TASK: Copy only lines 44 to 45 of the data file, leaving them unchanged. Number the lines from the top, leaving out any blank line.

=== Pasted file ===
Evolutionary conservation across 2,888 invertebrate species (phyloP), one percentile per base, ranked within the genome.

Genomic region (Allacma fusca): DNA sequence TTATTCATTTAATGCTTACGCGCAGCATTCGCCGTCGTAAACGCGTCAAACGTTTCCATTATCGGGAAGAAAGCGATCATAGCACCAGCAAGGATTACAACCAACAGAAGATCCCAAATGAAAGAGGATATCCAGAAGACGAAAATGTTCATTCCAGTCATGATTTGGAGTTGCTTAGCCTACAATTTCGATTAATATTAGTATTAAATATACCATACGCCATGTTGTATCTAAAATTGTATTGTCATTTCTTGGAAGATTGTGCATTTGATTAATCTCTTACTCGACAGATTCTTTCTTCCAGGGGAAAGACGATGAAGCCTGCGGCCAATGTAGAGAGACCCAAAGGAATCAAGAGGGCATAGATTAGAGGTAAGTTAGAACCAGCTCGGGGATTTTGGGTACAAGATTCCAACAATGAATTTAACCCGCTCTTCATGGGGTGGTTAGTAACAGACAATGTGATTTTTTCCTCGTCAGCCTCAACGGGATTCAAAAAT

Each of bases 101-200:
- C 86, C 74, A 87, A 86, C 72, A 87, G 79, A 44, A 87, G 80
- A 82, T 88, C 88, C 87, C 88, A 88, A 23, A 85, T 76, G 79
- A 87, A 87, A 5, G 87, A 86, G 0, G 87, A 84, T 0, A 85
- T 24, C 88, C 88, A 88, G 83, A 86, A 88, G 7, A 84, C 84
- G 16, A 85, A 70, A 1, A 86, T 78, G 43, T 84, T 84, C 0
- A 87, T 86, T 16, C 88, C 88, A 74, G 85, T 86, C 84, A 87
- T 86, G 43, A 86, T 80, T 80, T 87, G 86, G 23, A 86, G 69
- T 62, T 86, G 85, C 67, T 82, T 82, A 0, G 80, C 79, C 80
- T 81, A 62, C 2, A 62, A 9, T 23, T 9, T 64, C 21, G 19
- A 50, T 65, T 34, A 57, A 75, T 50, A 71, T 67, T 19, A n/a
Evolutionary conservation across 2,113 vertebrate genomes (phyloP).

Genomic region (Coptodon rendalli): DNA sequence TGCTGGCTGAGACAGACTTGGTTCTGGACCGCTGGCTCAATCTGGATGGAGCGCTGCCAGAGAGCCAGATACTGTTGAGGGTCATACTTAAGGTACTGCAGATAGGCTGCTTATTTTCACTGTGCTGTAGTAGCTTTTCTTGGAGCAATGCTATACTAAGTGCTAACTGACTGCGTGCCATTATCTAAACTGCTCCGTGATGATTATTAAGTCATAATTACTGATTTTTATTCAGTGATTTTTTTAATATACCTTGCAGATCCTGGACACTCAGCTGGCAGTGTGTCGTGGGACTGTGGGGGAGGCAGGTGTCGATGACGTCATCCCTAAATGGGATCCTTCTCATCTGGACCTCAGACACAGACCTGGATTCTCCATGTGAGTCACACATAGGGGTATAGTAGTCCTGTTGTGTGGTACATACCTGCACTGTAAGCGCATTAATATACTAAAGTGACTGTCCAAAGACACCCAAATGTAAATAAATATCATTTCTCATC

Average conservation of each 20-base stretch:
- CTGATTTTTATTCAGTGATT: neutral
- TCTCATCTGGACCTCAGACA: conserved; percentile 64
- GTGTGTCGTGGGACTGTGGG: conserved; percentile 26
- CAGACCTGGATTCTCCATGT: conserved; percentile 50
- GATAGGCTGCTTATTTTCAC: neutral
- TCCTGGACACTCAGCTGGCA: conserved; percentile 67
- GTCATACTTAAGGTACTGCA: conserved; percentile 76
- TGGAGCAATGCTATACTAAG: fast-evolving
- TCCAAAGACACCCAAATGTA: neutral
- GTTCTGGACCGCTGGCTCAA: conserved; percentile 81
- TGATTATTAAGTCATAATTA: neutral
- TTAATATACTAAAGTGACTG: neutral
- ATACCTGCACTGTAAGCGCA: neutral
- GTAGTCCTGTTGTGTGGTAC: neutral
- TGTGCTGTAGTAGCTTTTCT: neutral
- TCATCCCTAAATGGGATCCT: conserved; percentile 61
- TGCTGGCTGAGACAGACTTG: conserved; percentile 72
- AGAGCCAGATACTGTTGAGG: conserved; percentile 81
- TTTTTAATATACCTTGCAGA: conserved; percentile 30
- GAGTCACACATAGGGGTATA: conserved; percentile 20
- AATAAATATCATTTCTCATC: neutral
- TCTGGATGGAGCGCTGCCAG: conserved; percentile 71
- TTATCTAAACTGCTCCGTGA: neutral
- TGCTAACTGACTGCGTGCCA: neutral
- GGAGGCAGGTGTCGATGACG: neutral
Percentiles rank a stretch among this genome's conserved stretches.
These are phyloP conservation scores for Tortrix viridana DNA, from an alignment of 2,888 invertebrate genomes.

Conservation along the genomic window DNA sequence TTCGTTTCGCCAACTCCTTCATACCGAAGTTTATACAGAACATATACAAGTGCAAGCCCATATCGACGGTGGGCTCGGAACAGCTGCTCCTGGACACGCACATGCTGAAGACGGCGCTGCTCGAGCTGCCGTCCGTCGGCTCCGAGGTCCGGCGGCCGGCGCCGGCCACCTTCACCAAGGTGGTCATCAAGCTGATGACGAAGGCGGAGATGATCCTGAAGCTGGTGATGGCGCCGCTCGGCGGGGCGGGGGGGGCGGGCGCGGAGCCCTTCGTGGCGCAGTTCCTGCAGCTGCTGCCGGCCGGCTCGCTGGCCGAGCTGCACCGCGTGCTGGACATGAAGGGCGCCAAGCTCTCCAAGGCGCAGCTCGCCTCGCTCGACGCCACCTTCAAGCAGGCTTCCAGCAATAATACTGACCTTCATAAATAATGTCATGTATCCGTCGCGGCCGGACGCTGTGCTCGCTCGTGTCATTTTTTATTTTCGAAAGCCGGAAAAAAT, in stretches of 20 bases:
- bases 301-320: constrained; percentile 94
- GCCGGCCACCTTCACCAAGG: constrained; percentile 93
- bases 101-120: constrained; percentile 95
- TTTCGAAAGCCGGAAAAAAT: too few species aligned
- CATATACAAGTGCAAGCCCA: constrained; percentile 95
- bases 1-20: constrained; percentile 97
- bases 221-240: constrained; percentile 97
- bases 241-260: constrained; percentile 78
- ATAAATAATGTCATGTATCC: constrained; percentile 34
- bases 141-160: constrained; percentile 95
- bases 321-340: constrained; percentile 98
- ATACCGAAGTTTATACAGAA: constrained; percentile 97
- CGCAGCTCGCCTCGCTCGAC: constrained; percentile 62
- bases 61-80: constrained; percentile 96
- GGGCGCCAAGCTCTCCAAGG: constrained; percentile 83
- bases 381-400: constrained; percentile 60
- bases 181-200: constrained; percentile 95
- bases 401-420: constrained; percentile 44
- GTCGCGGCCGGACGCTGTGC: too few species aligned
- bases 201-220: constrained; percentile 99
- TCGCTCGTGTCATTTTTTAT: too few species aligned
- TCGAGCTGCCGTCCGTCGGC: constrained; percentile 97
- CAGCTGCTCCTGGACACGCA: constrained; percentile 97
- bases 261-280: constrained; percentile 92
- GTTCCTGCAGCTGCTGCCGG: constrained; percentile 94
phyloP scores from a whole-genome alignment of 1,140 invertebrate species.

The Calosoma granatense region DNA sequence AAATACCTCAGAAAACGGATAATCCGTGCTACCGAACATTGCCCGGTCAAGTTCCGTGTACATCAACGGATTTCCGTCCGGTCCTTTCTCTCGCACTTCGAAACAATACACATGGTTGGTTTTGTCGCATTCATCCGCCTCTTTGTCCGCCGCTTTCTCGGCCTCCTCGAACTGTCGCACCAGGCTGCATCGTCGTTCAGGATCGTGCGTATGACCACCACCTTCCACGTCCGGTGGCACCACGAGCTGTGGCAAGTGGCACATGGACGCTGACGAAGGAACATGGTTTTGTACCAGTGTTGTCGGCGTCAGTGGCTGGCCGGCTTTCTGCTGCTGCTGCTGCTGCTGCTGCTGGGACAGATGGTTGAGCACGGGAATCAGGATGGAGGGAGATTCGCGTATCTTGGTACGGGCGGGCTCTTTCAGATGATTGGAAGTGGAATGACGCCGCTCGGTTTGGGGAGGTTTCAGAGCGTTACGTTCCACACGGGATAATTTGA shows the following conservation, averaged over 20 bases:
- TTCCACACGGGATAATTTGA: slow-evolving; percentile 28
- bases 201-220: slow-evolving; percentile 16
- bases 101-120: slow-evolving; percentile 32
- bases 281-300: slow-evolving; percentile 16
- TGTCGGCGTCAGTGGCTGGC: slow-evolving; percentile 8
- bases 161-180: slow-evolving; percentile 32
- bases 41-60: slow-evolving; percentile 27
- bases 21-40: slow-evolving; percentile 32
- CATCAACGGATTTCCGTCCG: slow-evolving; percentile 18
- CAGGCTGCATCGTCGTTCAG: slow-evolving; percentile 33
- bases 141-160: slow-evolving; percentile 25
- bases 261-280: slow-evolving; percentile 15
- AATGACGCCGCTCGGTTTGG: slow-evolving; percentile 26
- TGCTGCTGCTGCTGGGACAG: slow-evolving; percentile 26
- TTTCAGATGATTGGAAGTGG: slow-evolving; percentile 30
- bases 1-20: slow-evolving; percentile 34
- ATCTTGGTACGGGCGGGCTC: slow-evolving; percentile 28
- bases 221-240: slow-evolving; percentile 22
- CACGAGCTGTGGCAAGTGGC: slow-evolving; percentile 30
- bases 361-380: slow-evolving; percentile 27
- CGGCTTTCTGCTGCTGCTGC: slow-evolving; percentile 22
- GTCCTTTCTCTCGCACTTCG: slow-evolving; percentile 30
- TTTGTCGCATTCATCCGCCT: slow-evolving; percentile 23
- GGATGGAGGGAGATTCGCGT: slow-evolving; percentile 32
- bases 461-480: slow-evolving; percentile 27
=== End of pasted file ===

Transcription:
Conservation along the genomic window DNA sequence TTCGTTTCGCCAACTCCTTCATACCGAAGTTTATACAGAACATATACAAGTGCAAGCCCATATCGACGGTGGGCTCGGAACAGCTGCTCCTGGACACGCACATGCTGAAGACGGCGCTGCTCGAGCTGCCGTCCGTCGGCTCCGAGGTCCGGCGGCCGGCGCCGGCCACCTTCACCAAGGTGGTCATCAAGCTGATGACGAAGGCGGAGATGATCCTGAAGCTGGTGATGGCGCCGCTCGGCGGGGCGGGGGGGGCGGGCGCGGAGCCCTTCGTGGCGCAGTTCCTGCAGCTGCTGCCGGCCGGCTCGCTGGCCGAGCTGCACCGCGTGCTGGACATGAAGGGCGCCAAGCTCTCCAAGGCGCAGCTCGCCTCGCTCGACGCCACCTTCAAGCAGGCTTCCAGCAATAATACTGACCTTCATAAATAATGTCATGTATCCGTCGCGGCCGGACGCTGTGCTCGCTCGTGTCATTTTTTATTTTCGAAAGCCGGAAAAAAT, in stretches of 20 bases:
- bases 301-320: constrained; percentile 94